Author discusses state of religion in America
Anna Boarini | Thursday, April 26, 2012
In a lecture sponsored by the Notre Dame Federalists Society, New York Times columnist and author Ross Douthat spoke about his new book, “Bad Religion: How We Became a Nation of Heretics” Tuesday afternoon in the Eck Hall of Law.
Douthat said his own unique religious upbringing influenced him to write his book.
“I grew up Episcopalian, but when I was about six or seven my mother was very sick and ended up attending some faith healing services, with guitars and singing, preaching and then people would come forward and would be prayed over,” he said.
Eventually Douthat and his family converted to Catholicism.
“I was very pleased to become a Catholic,” he said. “I was pleased to get the structure of Catholicism.”
Douthat said he has an interesting perspective on religious life in America, specifically noting the parallel between his own religious experience and the American experience on a whole.
“The church-switching we did in the search of the one true faith, that’s a pretty typical American phenomenon,” he said. “About 45 percent of Americans have switched.”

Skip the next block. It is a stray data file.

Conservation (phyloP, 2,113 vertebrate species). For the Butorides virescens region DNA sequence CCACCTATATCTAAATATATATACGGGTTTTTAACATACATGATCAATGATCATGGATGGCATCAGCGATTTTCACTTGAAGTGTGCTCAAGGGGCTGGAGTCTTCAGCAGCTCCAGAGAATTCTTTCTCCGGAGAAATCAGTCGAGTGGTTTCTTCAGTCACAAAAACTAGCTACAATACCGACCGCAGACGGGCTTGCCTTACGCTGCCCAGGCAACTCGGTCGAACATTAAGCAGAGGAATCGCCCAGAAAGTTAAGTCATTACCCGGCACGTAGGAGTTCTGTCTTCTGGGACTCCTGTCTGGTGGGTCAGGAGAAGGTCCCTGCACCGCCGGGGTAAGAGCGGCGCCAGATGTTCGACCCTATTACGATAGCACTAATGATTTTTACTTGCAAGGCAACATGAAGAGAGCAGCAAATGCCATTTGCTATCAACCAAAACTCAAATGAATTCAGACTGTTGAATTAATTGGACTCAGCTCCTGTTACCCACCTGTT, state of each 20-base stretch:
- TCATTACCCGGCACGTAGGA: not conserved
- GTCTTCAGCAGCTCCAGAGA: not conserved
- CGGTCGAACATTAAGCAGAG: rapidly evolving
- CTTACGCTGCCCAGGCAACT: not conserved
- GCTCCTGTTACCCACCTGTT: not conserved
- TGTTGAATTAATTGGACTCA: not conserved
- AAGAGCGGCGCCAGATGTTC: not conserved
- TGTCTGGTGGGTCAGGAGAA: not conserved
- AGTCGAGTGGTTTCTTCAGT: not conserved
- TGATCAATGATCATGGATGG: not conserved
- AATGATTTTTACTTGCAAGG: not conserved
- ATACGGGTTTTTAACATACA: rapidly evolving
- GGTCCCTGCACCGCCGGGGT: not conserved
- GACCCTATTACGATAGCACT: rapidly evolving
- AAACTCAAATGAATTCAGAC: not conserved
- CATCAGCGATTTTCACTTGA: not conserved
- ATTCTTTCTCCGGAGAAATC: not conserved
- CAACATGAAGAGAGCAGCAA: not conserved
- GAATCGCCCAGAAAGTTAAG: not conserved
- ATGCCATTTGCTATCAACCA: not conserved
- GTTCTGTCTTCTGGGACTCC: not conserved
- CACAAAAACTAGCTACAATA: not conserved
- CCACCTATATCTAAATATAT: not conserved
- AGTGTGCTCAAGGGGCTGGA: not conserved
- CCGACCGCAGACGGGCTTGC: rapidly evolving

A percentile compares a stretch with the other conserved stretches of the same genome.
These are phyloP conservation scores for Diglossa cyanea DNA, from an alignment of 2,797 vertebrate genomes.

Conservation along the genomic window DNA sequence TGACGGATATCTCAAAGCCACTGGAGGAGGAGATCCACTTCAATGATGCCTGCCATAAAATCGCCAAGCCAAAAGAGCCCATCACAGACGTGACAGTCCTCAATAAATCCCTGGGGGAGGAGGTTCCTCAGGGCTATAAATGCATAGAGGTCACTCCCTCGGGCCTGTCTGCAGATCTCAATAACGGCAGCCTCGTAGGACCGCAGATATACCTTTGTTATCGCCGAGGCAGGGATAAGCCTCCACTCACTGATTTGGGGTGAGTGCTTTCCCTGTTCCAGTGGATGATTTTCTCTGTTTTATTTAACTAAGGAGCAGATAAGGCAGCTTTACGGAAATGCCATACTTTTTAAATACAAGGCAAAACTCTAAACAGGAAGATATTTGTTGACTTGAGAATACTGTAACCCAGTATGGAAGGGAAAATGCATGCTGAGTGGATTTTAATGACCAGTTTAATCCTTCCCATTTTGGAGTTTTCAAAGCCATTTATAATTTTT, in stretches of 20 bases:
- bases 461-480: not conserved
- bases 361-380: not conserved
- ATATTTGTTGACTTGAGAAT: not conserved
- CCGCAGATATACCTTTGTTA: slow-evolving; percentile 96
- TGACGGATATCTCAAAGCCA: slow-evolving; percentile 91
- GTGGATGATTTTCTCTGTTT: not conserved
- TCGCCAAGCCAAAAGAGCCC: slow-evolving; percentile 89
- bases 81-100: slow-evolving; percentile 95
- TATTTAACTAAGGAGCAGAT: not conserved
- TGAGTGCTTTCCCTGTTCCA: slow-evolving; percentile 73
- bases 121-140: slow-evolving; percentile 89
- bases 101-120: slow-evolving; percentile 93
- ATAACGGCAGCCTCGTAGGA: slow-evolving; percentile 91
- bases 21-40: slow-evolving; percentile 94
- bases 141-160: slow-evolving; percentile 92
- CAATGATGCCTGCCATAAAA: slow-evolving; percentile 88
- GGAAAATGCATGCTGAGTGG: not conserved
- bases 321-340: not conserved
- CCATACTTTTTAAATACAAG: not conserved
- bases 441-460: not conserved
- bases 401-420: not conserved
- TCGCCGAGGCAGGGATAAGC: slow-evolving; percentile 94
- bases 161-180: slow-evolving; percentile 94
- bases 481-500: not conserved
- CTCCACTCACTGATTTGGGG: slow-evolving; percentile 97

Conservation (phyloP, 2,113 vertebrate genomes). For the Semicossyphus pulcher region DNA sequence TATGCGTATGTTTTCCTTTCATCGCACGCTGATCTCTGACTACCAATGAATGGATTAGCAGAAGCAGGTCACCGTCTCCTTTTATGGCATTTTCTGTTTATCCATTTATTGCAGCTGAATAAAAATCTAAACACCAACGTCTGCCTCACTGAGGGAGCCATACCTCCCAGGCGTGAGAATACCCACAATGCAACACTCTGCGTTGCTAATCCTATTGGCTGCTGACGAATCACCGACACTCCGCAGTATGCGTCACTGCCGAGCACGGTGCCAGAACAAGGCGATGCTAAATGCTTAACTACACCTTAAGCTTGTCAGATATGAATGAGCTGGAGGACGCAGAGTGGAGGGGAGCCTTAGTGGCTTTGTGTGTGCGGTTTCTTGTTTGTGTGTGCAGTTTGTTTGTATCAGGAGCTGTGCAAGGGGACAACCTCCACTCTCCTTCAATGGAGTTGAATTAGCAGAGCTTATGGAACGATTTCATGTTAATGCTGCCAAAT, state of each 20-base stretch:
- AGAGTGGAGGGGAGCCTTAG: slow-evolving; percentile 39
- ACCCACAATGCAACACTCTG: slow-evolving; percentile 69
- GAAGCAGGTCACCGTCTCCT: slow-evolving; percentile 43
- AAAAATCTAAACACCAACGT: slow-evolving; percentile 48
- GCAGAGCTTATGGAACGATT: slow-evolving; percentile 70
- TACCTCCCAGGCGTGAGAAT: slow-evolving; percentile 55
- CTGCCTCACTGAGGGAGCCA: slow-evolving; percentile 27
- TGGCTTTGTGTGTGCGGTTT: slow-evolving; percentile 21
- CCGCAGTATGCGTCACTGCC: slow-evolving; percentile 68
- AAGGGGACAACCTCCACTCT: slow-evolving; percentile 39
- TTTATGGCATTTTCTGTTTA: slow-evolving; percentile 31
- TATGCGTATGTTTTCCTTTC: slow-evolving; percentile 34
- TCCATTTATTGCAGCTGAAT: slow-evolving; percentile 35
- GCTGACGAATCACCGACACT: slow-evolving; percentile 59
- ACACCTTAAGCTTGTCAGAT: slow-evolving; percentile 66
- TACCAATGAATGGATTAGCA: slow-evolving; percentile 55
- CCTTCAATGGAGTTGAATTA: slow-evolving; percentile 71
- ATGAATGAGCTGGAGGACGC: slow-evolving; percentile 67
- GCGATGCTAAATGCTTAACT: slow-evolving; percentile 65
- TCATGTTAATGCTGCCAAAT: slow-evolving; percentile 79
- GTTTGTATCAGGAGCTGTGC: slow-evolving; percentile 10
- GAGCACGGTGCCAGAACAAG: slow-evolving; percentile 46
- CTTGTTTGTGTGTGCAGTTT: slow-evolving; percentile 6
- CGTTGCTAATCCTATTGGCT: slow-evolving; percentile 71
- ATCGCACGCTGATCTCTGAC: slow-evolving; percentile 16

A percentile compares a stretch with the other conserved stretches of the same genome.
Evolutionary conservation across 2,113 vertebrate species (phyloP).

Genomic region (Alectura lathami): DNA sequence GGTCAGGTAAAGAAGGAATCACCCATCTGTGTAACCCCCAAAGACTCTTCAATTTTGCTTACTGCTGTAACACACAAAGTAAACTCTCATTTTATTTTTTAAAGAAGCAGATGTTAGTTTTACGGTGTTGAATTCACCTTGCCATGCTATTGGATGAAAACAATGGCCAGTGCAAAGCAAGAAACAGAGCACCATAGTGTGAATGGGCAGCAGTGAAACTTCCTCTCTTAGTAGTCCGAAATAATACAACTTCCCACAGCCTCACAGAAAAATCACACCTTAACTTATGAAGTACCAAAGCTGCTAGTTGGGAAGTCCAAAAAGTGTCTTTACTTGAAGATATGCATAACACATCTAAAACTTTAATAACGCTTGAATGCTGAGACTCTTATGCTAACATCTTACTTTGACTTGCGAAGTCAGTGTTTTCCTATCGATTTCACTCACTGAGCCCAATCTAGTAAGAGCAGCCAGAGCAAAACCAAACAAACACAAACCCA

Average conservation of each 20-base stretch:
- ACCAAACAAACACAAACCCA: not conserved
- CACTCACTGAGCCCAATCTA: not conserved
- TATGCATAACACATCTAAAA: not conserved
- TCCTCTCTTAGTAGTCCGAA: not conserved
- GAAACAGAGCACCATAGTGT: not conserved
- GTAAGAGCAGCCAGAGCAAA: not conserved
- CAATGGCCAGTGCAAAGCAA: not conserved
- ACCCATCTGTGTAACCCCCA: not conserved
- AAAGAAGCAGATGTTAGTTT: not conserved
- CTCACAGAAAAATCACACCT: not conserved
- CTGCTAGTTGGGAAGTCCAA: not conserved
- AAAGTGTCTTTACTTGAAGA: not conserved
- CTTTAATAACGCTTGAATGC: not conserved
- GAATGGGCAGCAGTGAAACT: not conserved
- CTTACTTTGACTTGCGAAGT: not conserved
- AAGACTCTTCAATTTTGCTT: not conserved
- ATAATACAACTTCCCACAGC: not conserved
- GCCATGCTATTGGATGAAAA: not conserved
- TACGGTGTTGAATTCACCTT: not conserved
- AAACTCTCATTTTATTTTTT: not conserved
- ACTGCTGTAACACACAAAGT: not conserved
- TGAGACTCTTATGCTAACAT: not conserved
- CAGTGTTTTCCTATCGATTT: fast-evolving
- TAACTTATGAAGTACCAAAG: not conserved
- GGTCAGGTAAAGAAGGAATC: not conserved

Douthat said he chose to begin his book by examining the 1940s and 1950s because it was a period of convergence in American Christianity, one that was followed by steep decline in mainline church attendance.
“I started the book in the 40s and 50s, the post-war revival of American life,” he said. “This was a period of mass religiosity, the intellectual rebirth of religion.”
Douthat said right now in American religious life, tension lies between the traditionally religious and the religious freelancers. He discussed this in his book by addressing four themes.
Currently, America is an extremely partisan country, regarding both religion and politics, Douthat said, and Americans have launched a movement for secular political reform.
The second cause of the weakening of mainline religion, Douthat said, is the sexual revolution.
“There isn’t that much to say, but it’s pretty obvious the ideals coming out of the sexual revolution do not mesh with Christian morals,” he said. “This is a social landscape where it is harder and harder to imagine a traditional Christian ethic.”
Money is the third factor contributing to the downward trend of mainline Christianity, Douthat said.
He said the Old Testament puts a heavy stress on the suspicion of wealth, which can be difficult to reconcile in a capitalist country like the United States.
“There is a general sensibility that makes the New Testament emphasis on asceticism easier and easier for Americans to just set aside,” he said. “This [focus on wealth] has affected the ability of the church to attract people to the ministry … It seems like a much less attractive, lucrative and secure way of life.”
Douthat said, globalization is the last cause of the decline of religion in America.
“At the end of imperialism, it meant Christianity became more attractive [in former colonial nations],” he said. “That process undercut Christianity’s appeal in the West.”